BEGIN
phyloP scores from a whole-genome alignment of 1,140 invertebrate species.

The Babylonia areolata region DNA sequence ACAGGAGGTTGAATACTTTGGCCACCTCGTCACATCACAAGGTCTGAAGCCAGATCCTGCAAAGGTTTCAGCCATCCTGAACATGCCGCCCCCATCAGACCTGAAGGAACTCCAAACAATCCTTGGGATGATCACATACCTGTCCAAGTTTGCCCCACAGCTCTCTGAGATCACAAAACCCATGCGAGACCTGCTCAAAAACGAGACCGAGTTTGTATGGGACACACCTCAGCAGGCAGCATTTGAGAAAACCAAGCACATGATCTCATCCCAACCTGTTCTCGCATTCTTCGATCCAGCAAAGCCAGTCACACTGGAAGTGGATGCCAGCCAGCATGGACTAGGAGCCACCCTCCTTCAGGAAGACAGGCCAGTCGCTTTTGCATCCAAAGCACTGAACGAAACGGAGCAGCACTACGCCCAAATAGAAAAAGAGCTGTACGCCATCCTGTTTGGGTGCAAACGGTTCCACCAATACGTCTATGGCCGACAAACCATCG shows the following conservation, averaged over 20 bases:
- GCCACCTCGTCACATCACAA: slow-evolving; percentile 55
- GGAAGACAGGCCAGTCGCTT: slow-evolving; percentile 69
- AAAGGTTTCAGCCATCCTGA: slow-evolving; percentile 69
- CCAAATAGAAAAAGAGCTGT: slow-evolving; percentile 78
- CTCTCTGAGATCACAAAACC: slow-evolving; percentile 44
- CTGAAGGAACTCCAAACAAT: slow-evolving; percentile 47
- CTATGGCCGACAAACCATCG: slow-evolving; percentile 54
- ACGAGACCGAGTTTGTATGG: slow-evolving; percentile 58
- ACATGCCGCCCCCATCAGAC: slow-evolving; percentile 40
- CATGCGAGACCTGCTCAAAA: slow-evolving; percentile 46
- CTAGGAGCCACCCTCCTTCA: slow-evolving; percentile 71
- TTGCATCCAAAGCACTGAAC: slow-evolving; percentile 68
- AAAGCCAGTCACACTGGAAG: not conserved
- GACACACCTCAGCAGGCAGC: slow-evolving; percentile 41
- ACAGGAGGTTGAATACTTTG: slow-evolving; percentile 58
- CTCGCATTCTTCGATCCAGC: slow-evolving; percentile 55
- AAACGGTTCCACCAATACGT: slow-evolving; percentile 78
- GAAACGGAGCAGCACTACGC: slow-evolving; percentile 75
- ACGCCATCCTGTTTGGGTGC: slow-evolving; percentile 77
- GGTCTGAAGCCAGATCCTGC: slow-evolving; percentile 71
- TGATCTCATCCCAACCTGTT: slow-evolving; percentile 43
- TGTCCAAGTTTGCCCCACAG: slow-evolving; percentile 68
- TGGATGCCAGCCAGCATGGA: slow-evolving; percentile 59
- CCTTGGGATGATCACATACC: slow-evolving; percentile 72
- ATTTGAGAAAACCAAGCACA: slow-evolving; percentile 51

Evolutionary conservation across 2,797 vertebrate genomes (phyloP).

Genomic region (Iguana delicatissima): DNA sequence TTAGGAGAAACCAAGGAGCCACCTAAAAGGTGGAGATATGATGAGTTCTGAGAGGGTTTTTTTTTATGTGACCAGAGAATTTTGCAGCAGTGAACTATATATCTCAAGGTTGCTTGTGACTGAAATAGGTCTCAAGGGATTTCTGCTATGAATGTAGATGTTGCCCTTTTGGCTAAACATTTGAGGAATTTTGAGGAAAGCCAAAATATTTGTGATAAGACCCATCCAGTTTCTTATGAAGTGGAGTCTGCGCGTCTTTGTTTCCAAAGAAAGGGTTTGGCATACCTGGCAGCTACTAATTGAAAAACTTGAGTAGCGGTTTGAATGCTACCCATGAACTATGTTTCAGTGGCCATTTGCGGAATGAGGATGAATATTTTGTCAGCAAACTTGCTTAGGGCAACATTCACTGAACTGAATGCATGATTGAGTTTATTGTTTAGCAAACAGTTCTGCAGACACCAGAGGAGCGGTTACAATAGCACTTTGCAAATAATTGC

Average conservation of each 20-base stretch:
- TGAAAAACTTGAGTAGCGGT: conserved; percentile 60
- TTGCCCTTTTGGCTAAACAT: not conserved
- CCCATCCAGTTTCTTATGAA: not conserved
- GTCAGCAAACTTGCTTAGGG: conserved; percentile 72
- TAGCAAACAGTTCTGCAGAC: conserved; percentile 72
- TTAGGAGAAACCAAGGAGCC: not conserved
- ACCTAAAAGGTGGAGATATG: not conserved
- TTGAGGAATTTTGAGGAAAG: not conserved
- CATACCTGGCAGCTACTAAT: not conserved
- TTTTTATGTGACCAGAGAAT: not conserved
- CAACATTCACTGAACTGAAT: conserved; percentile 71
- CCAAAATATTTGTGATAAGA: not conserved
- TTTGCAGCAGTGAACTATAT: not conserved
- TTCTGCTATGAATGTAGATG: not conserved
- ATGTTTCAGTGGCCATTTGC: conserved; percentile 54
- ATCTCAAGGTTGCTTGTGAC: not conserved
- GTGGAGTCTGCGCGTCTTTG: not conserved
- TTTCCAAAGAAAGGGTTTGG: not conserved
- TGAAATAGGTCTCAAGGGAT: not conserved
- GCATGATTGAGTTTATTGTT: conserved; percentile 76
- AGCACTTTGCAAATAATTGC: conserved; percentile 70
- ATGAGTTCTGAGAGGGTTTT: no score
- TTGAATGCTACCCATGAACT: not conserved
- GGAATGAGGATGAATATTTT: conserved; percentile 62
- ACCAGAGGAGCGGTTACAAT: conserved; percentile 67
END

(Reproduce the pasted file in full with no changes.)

phyloP scores from a whole-genome alignment of 1,140 invertebrate species.

The Babylonia areolata region DNA sequence ACAGGAGGTTGAATACTTTGGCCACCTCGTCACATCACAAGGTCTGAAGCCAGATCCTGCAAAGGTTTCAGCCATCCTGAACATGCCGCCCCCATCAGACCTGAAGGAACTCCAAACAATCCTTGGGATGATCACATACCTGTCCAAGTTTGCCCCACAGCTCTCTGAGATCACAAAACCCATGCGAGACCTGCTCAAAAACGAGACCGAGTTTGTATGGGACACACCTCAGCAGGCAGCATTTGAGAAAACCAAGCACATGATCTCATCCCAACCTGTTCTCGCATTCTTCGATCCAGCAAAGCCAGTCACACTGGAAGTGGATGCCAGCCAGCATGGACTAGGAGCCACCCTCCTTCAGGAAGACAGGCCAGTCGCTTTTGCATCCAAAGCACTGAACGAAACGGAGCAGCACTACGCCCAAATAGAAAAAGAGCTGTACGCCATCCTGTTTGGGTGCAAACGGTTCCACCAATACGTCTATGGCCGACAAACCATCG shows the following conservation, averaged over 20 bases:
- GCCACCTCGTCACATCACAA: slow-evolving; percentile 55
- GGAAGACAGGCCAGTCGCTT: slow-evolving; percentile 69
- AAAGGTTTCAGCCATCCTGA: slow-evolving; percentile 69
- CCAAATAGAAAAAGAGCTGT: slow-evolving; percentile 78
- CTCTCTGAGATCACAAAACC: slow-evolving; percentile 44
- CTGAAGGAACTCCAAACAAT: slow-evolving; percentile 47
- CTATGGCCGACAAACCATCG: slow-evolving; percentile 54
- ACGAGACCGAGTTTGTATGG: slow-evolving; percentile 58
- ACATGCCGCCCCCATCAGAC: slow-evolving; percentile 40
- CATGCGAGACCTGCTCAAAA: slow-evolving; percentile 46
- CTAGGAGCCACCCTCCTTCA: slow-evolving; percentile 71
- TTGCATCCAAAGCACTGAAC: slow-evolving; percentile 68
- AAAGCCAGTCACACTGGAAG: not conserved
- GACACACCTCAGCAGGCAGC: slow-evolving; percentile 41
- ACAGGAGGTTGAATACTTTG: slow-evolving; percentile 58
- CTCGCATTCTTCGATCCAGC: slow-evolving; percentile 55
- AAACGGTTCCACCAATACGT: slow-evolving; percentile 78
- GAAACGGAGCAGCACTACGC: slow-evolving; percentile 75
- ACGCCATCCTGTTTGGGTGC: slow-evolving; percentile 77
- GGTCTGAAGCCAGATCCTGC: slow-evolving; percentile 71
- TGATCTCATCCCAACCTGTT: slow-evolving; percentile 43
- TGTCCAAGTTTGCCCCACAG: slow-evolving; percentile 68
- TGGATGCCAGCCAGCATGGA: slow-evolving; percentile 59
- CCTTGGGATGATCACATACC: slow-evolving; percentile 72
- ATTTGAGAAAACCAAGCACA: slow-evolving; percentile 51

Evolutionary conservation across 2,797 vertebrate genomes (phyloP).

Genomic region (Iguana delicatissima): DNA sequence TTAGGAGAAACCAAGGAGCCACCTAAAAGGTGGAGATATGATGAGTTCTGAGAGGGTTTTTTTTTATGTGACCAGAGAATTTTGCAGCAGTGAACTATATATCTCAAGGTTGCTTGTGACTGAAATAGGTCTCAAGGGATTTCTGCTATGAATGTAGATGTTGCCCTTTTGGCTAAACATTTGAGGAATTTTGAGGAAAGCCAAAATATTTGTGATAAGACCCATCCAGTTTCTTATGAAGTGGAGTCTGCGCGTCTTTGTTTCCAAAGAAAGGGTTTGGCATACCTGGCAGCTACTAATTGAAAAACTTGAGTAGCGGTTTGAATGCTACCCATGAACTATGTTTCAGTGGCCATTTGCGGAATGAGGATGAATATTTTGTCAGCAAACTTGCTTAGGGCAACATTCACTGAACTGAATGCATGATTGAGTTTATTGTTTAGCAAACAGTTCTGCAGACACCAGAGGAGCGGTTACAATAGCACTTTGCAAATAATTGC

Average conservation of each 20-base stretch:
- TGAAAAACTTGAGTAGCGGT: conserved; percentile 60
- TTGCCCTTTTGGCTAAACAT: not conserved
- CCCATCCAGTTTCTTATGAA: not conserved
- GTCAGCAAACTTGCTTAGGG: conserved; percentile 72
- TAGCAAACAGTTCTGCAGAC: conserved; percentile 72
- TTAGGAGAAACCAAGGAGCC: not conserved
- ACCTAAAAGGTGGAGATATG: not conserved
- TTGAGGAATTTTGAGGAAAG: not conserved
- CATACCTGGCAGCTACTAAT: not conserved
- TTTTTATGTGACCAGAGAAT: not conserved
- CAACATTCACTGAACTGAAT: conserved; percentile 71
- CCAAAATATTTGTGATAAGA: not conserved
- TTTGCAGCAGTGAACTATAT: not conserved
- TTCTGCTATGAATGTAGATG: not conserved
- ATGTTTCAGTGGCCATTTGC: conserved; percentile 54
- ATCTCAAGGTTGCTTGTGAC: not conserved
- GTGGAGTCTGCGCGTCTTTG: not conserved
- TTTCCAAAGAAAGGGTTTGG: not conserved
- TGAAATAGGTCTCAAGGGAT: not conserved
- GCATGATTGAGTTTATTGTT: conserved; percentile 76
- AGCACTTTGCAAATAATTGC: conserved; percentile 70
- ATGAGTTCTGAGAGGGTTTT: no score
- TTGAATGCTACCCATGAACT: not conserved
- GGAATGAGGATGAATATTTT: conserved; percentile 62
- ACCAGAGGAGCGGTTACAAT: conserved; percentile 67